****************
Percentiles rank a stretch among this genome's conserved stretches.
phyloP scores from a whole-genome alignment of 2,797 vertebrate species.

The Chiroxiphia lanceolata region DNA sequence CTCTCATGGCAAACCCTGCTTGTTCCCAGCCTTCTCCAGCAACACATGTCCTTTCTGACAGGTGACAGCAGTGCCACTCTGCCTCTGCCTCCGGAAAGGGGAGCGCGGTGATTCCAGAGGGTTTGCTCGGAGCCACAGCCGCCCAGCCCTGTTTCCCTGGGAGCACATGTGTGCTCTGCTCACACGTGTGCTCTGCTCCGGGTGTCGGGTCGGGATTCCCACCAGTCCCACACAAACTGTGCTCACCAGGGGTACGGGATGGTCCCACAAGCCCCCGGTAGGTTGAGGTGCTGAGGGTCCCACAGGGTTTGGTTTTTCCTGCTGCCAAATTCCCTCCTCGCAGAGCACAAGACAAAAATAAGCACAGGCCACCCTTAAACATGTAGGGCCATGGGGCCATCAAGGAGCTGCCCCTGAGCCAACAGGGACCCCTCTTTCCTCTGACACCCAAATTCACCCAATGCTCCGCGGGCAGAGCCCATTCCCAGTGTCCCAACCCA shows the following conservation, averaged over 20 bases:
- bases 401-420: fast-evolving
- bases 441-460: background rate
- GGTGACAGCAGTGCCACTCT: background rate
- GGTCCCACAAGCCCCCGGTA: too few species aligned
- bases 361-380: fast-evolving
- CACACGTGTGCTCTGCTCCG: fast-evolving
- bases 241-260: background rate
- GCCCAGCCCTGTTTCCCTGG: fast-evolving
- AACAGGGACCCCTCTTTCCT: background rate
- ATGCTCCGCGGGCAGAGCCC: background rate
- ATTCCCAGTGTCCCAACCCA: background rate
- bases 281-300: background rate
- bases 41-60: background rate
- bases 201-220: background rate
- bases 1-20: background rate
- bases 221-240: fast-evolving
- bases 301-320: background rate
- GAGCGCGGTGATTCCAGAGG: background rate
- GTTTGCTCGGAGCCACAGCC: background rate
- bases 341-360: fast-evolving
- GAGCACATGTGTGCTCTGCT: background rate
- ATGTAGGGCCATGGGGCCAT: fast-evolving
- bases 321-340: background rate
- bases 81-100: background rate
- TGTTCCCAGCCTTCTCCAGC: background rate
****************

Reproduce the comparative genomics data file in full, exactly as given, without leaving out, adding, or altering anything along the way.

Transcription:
Percentiles rank a stretch among this genome's conserved stretches.
phyloP scores from a whole-genome alignment of 2,797 vertebrate species.

The Chiroxiphia lanceolata region DNA sequence CTCTCATGGCAAACCCTGCTTGTTCCCAGCCTTCTCCAGCAACACATGTCCTTTCTGACAGGTGACAGCAGTGCCACTCTGCCTCTGCCTCCGGAAAGGGGAGCGCGGTGATTCCAGAGGGTTTGCTCGGAGCCACAGCCGCCCAGCCCTGTTTCCCTGGGAGCACATGTGTGCTCTGCTCACACGTGTGCTCTGCTCCGGGTGTCGGGTCGGGATTCCCACCAGTCCCACACAAACTGTGCTCACCAGGGGTACGGGATGGTCCCACAAGCCCCCGGTAGGTTGAGGTGCTGAGGGTCCCACAGGGTTTGGTTTTTCCTGCTGCCAAATTCCCTCCTCGCAGAGCACAAGACAAAAATAAGCACAGGCCACCCTTAAACATGTAGGGCCATGGGGCCATCAAGGAGCTGCCCCTGAGCCAACAGGGACCCCTCTTTCCTCTGACACCCAAATTCACCCAATGCTCCGCGGGCAGAGCCCATTCCCAGTGTCCCAACCCA shows the following conservation, averaged over 20 bases:
- bases 401-420: fast-evolving
- bases 441-460: background rate
- GGTGACAGCAGTGCCACTCT: background rate
- GGTCCCACAAGCCCCCGGTA: too few species aligned
- bases 361-380: fast-evolving
- CACACGTGTGCTCTGCTCCG: fast-evolving
- bases 241-260: background rate
- GCCCAGCCCTGTTTCCCTGG: fast-evolving
- AACAGGGACCCCTCTTTCCT: background rate
- ATGCTCCGCGGGCAGAGCCC: background rate
- ATTCCCAGTGTCCCAACCCA: background rate
- bases 281-300: background rate
- bases 41-60: background rate
- bases 201-220: background rate
- bases 1-20: background rate
- bases 221-240: fast-evolving
- bases 301-320: background rate
- GAGCGCGGTGATTCCAGAGG: background rate
- GTTTGCTCGGAGCCACAGCC: background rate
- bases 341-360: fast-evolving
- GAGCACATGTGTGCTCTGCT: background rate
- ATGTAGGGCCATGGGGCCAT: fast-evolving
- bases 321-340: background rate
- bases 81-100: background rate
- TGTTCCCAGCCTTCTCCAGC: background rate